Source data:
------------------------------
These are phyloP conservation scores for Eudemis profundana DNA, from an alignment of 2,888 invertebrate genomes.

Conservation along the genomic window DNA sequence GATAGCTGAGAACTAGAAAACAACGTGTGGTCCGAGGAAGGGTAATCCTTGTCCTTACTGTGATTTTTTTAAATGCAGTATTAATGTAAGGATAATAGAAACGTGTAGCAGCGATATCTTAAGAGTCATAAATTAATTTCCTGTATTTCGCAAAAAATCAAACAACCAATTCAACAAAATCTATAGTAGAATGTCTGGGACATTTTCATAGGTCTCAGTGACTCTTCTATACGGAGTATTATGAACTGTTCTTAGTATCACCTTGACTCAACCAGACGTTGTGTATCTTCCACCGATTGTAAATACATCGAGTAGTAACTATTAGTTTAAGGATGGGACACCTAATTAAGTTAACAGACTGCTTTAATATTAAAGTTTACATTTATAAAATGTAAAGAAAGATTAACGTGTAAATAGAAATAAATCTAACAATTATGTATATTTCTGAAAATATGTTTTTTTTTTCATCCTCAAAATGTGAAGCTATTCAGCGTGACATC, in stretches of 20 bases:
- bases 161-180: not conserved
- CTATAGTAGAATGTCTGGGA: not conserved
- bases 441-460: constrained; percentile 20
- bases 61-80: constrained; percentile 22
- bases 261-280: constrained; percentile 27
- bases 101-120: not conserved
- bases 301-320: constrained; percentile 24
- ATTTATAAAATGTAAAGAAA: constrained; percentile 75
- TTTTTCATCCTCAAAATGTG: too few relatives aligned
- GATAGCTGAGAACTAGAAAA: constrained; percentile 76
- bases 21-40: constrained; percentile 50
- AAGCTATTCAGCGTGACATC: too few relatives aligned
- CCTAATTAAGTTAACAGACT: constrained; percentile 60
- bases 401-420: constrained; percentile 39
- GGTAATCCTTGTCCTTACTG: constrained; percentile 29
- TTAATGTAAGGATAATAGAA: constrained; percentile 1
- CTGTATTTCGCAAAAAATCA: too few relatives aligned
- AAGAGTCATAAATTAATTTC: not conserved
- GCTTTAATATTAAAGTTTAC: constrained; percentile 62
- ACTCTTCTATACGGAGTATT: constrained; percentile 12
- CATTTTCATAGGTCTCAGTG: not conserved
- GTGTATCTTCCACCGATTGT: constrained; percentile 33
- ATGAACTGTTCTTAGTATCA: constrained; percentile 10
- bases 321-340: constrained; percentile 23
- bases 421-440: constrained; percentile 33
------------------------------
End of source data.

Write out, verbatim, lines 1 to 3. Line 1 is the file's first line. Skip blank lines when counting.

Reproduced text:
These are phyloP conservation scores for Eudemis profundana DNA, from an alignment of 2,888 invertebrate genomes.

Conservation along the genomic window DNA sequence GATAGCTGAGAACTAGAAAACAACGTGTGGTCCGAGGAAGGGTAATCCTTGTCCTTACTGTGATTTTTTTAAATGCAGTATTAATGTAAGGATAATAGAAACGTGTAGCAGCGATATCTTAAGAGTCATAAATTAATTTCCTGTATTTCGCAAAAAATCAAACAACCAATTCAACAAAATCTATAGTAGAATGTCTGGGACATTTTCATAGGTCTCAGTGACTCTTCTATACGGAGTATTATGAACTGTTCTTAGTATCACCTTGACTCAACCAGACGTTGTGTATCTTCCACCGATTGTAAATACATCGAGTAGTAACTATTAGTTTAAGGATGGGACACCTAATTAAGTTAACAGACTGCTTTAATATTAAAGTTTACATTTATAAAATGTAAAGAAAGATTAACGTGTAAATAGAAATAAATCTAACAATTATGTATATTTCTGAAAATATGTTTTTTTTTTCATCCTCAAAATGTGAAGCTATTCAGCGTGACATC, in stretches of 20 bases:
- bases 161-180: not conserved